Toxic work environments and bad employer-employee relations are becoming more and more of an issue in recent years. Since people now have the means to voice their opinions online, they’re voicing them more and more, using hashtags like #toxicworkplace or #worstbossever, while also jumping ship to other employers when they’re unhappy with their role. However, some experts believe that this isn’t necessarily caused by an overall toxic company culture; it’s just the result of people who aren’t well-suited for their role working at the company in the first place.
If a position offers a lot of flexibility (which is almost always highly desirable), but you don’t like that, look more closely at why. If you were given a chance to learn and grow with some guidance (and even mentorship) in an organization that cares about your growth, yet you do not want to be guided and mentored, perhaps there is something else going on. Is it possible that you are not ready for such responsibility? Are you afraid of failing if put into such a situation? Are you afraid of succeeding because then people will expect too much from you in future positions where they might not offer as much freedom and support as before? In either case, these are personal reasons for disliking a company culture. It is worth examining them deeply before making any rash decisions.
If you find yourself in a job that doesn’t motivate and excite you, learn how to deal with being stuck in a toxic workplace. And if your current organization isn’t for you, don’t resign because of a perceived bad culture. You might be looking at things from a different perspective than others are—it could be nothing more than a bad fit for your personality. And despite what some may say, there is no single right way to work.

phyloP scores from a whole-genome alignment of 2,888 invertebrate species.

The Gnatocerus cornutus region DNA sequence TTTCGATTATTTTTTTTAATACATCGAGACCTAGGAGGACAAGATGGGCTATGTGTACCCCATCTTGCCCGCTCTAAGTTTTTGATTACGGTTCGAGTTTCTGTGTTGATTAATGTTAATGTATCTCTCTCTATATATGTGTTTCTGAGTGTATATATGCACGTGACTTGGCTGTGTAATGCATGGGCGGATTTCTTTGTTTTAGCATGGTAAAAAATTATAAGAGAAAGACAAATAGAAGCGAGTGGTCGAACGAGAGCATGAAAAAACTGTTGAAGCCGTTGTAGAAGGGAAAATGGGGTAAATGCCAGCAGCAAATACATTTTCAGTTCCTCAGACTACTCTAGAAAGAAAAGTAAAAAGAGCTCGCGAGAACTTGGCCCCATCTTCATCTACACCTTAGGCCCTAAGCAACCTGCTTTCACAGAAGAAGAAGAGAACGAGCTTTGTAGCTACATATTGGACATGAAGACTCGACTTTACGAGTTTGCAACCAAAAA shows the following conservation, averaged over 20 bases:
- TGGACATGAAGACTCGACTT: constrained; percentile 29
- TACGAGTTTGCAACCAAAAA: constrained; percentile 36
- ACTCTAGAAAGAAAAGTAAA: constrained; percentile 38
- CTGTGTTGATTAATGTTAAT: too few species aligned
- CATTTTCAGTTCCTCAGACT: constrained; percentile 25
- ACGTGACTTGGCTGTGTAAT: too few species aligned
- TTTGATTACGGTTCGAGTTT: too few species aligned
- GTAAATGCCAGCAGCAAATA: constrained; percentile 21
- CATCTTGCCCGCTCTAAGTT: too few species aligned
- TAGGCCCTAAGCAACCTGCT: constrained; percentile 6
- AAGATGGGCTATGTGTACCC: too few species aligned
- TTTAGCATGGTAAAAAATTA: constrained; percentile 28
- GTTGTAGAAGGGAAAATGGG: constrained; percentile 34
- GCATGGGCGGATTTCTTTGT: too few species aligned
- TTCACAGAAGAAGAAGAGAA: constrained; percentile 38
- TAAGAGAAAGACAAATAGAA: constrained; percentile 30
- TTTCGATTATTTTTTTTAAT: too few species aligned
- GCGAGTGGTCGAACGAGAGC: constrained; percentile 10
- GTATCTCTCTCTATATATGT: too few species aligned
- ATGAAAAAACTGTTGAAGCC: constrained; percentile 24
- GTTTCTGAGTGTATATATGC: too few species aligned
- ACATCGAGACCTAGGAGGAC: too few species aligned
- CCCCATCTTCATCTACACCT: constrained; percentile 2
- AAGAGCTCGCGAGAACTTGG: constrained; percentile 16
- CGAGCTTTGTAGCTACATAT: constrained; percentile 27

If a company has a bad culture, then it’s probably time to move on. If not, maybe an honest conversation about your personality and skill set can help both parties better understand each other. Either way, when in doubt, talk to your manager before leaving.
The grass is always greener on that side because people are often comparing their environment to a point in time in their lives when they were unhappy and unfulfilled. This can lead them to feel like anything would be better than what they currently have, even if what they’re experiencing now is objectively good. In reality, most people go through cycles of ups and downs based on life circumstances, so don’t expect that changing companies will automatically fix your problems.
If a bad work environment is making you miserable, job hopping every time things get rough isn’t a sustainable solution. So what can you do instead? Do your research and talk to friends who currently work there. Think about what, if anything, keeps them at their company despite their complaints. If they would leave but can’t afford to, consider that option yourself. Can quitting allow them to relocate closer to family and save money on rent/mortgage and gas?